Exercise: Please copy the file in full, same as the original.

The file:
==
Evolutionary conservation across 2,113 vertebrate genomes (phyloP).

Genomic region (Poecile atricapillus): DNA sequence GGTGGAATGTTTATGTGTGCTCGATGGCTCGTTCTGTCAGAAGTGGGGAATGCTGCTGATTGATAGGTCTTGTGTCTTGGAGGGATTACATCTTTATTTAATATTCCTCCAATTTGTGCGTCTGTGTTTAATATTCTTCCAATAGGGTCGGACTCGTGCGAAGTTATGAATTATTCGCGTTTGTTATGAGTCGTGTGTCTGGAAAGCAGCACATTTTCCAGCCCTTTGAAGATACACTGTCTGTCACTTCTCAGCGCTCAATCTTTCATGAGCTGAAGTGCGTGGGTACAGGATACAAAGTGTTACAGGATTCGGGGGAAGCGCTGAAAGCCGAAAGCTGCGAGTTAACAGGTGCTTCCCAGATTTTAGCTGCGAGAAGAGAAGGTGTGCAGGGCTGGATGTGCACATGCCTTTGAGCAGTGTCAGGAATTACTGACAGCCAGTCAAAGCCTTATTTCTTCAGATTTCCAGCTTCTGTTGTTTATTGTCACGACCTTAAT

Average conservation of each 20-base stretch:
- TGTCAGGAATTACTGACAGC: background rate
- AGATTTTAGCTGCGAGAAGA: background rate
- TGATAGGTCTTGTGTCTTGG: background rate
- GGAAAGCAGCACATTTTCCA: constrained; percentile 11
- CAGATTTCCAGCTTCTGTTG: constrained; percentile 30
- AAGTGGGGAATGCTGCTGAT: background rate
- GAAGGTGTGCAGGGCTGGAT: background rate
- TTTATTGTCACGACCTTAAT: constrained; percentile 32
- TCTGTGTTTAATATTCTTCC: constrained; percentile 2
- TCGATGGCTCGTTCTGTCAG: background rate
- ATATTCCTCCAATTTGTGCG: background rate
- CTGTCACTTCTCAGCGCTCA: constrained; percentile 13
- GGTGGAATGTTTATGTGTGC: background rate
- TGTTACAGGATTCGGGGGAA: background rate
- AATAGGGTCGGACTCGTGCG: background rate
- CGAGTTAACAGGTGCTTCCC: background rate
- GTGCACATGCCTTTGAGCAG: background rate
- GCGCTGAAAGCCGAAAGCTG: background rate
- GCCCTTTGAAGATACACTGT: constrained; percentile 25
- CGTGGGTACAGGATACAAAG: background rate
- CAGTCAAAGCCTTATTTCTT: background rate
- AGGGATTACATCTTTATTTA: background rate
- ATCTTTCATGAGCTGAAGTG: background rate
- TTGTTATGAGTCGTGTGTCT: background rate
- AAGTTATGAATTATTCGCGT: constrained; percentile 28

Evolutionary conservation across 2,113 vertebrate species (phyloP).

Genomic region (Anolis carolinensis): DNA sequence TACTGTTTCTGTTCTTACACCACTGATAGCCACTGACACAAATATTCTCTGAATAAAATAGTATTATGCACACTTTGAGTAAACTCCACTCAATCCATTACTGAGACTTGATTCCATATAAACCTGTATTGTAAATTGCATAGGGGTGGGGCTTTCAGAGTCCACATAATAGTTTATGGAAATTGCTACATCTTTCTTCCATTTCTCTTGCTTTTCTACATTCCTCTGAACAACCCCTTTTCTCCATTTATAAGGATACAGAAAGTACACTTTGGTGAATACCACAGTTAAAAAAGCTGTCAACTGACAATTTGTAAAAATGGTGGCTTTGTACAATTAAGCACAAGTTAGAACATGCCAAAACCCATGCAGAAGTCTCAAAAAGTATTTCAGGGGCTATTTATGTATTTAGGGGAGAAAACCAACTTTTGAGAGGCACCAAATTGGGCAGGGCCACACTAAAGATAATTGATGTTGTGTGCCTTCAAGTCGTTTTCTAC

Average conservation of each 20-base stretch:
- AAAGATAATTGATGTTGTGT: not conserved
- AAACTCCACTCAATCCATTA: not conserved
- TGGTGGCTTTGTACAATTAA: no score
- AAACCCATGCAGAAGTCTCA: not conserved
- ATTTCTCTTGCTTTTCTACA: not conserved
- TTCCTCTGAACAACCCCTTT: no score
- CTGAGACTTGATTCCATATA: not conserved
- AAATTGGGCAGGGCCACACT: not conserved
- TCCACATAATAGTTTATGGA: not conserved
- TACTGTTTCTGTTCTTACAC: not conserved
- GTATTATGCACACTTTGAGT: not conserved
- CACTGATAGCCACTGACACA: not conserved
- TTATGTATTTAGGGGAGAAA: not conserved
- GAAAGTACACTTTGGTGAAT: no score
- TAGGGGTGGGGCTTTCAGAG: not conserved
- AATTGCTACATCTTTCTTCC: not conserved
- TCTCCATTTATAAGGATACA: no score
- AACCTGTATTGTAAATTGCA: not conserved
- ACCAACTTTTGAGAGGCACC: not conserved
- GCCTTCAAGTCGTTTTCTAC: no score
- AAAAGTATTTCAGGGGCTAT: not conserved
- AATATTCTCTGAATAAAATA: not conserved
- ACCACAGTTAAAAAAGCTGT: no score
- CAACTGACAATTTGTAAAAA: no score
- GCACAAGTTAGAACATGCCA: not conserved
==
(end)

Evolutionary conservation across 2,113 vertebrate genomes (phyloP).

Genomic region (Poecile atricapillus): DNA sequence GGTGGAATGTTTATGTGTGCTCGATGGCTCGTTCTGTCAGAAGTGGGGAATGCTGCTGATTGATAGGTCTTGTGTCTTGGAGGGATTACATCTTTATTTAATATTCCTCCAATTTGTGCGTCTGTGTTTAATATTCTTCCAATAGGGTCGGACTCGTGCGAAGTTATGAATTATTCGCGTTTGTTATGAGTCGTGTGTCTGGAAAGCAGCACATTTTCCAGCCCTTTGAAGATACACTGTCTGTCACTTCTCAGCGCTCAATCTTTCATGAGCTGAAGTGCGTGGGTACAGGATACAAAGTGTTACAGGATTCGGGGGAAGCGCTGAAAGCCGAAAGCTGCGAGTTAACAGGTGCTTCCCAGATTTTAGCTGCGAGAAGAGAAGGTGTGCAGGGCTGGATGTGCACATGCCTTTGAGCAGTGTCAGGAATTACTGACAGCCAGTCAAAGCCTTATTTCTTCAGATTTCCAGCTTCTGTTGTTTATTGTCACGACCTTAAT

Average conservation of each 20-base stretch:
- TGTCAGGAATTACTGACAGC: background rate
- AGATTTTAGCTGCGAGAAGA: background rate
- TGATAGGTCTTGTGTCTTGG: background rate
- GGAAAGCAGCACATTTTCCA: constrained; percentile 11
- CAGATTTCCAGCTTCTGTTG: constrained; percentile 30
- AAGTGGGGAATGCTGCTGAT: background rate
- GAAGGTGTGCAGGGCTGGAT: background rate
- TTTATTGTCACGACCTTAAT: constrained; percentile 32
- TCTGTGTTTAATATTCTTCC: constrained; percentile 2
- TCGATGGCTCGTTCTGTCAG: background rate
- ATATTCCTCCAATTTGTGCG: background rate
- CTGTCACTTCTCAGCGCTCA: constrained; percentile 13
- GGTGGAATGTTTATGTGTGC: background rate
- TGTTACAGGATTCGGGGGAA: background rate
- AATAGGGTCGGACTCGTGCG: background rate
- CGAGTTAACAGGTGCTTCCC: background rate
- GTGCACATGCCTTTGAGCAG: background rate
- GCGCTGAAAGCCGAAAGCTG: background rate
- GCCCTTTGAAGATACACTGT: constrained; percentile 25
- CGTGGGTACAGGATACAAAG: background rate
- CAGTCAAAGCCTTATTTCTT: background rate
- AGGGATTACATCTTTATTTA: background rate
- ATCTTTCATGAGCTGAAGTG: background rate
- TTGTTATGAGTCGTGTGTCT: background rate
- AAGTTATGAATTATTCGCGT: constrained; percentile 28

Evolutionary conservation across 2,113 vertebrate species (phyloP).

Genomic region (Anolis carolinensis): DNA sequence TACTGTTTCTGTTCTTACACCACTGATAGCCACTGACACAAATATTCTCTGAATAAAATAGTATTATGCACACTTTGAGTAAACTCCACTCAATCCATTACTGAGACTTGATTCCATATAAACCTGTATTGTAAATTGCATAGGGGTGGGGCTTTCAGAGTCCACATAATAGTTTATGGAAATTGCTACATCTTTCTTCCATTTCTCTTGCTTTTCTACATTCCTCTGAACAACCCCTTTTCTCCATTTATAAGGATACAGAAAGTACACTTTGGTGAATACCACAGTTAAAAAAGCTGTCAACTGACAATTTGTAAAAATGGTGGCTTTGTACAATTAAGCACAAGTTAGAACATGCCAAAACCCATGCAGAAGTCTCAAAAAGTATTTCAGGGGCTATTTATGTATTTAGGGGAGAAAACCAACTTTTGAGAGGCACCAAATTGGGCAGGGCCACACTAAAGATAATTGATGTTGTGTGCCTTCAAGTCGTTTTCTAC

Average conservation of each 20-base stretch:
- AAAGATAATTGATGTTGTGT: not conserved
- AAACTCCACTCAATCCATTA: not conserved
- TGGTGGCTTTGTACAATTAA: no score
- AAACCCATGCAGAAGTCTCA: not conserved
- ATTTCTCTTGCTTTTCTACA: not conserved
- TTCCTCTGAACAACCCCTTT: no score
- CTGAGACTTGATTCCATATA: not conserved
- AAATTGGGCAGGGCCACACT: not conserved
- TCCACATAATAGTTTATGGA: not conserved
- TACTGTTTCTGTTCTTACAC: not conserved
- GTATTATGCACACTTTGAGT: not conserved
- CACTGATAGCCACTGACACA: not conserved
- TTATGTATTTAGGGGAGAAA: not conserved
- GAAAGTACACTTTGGTGAAT: no score
- TAGGGGTGGGGCTTTCAGAG: not conserved
- AATTGCTACATCTTTCTTCC: not conserved
- TCTCCATTTATAAGGATACA: no score
- AACCTGTATTGTAAATTGCA: not conserved
- ACCAACTTTTGAGAGGCACC: not conserved
- GCCTTCAAGTCGTTTTCTAC: no score
- AAAAGTATTTCAGGGGCTAT: not conserved
- AATATTCTCTGAATAAAATA: not conserved
- ACCACAGTTAAAAAAGCTGT: no score
- CAACTGACAATTTGTAAAAA: no score
- GCACAAGTTAGAACATGCCA: not conserved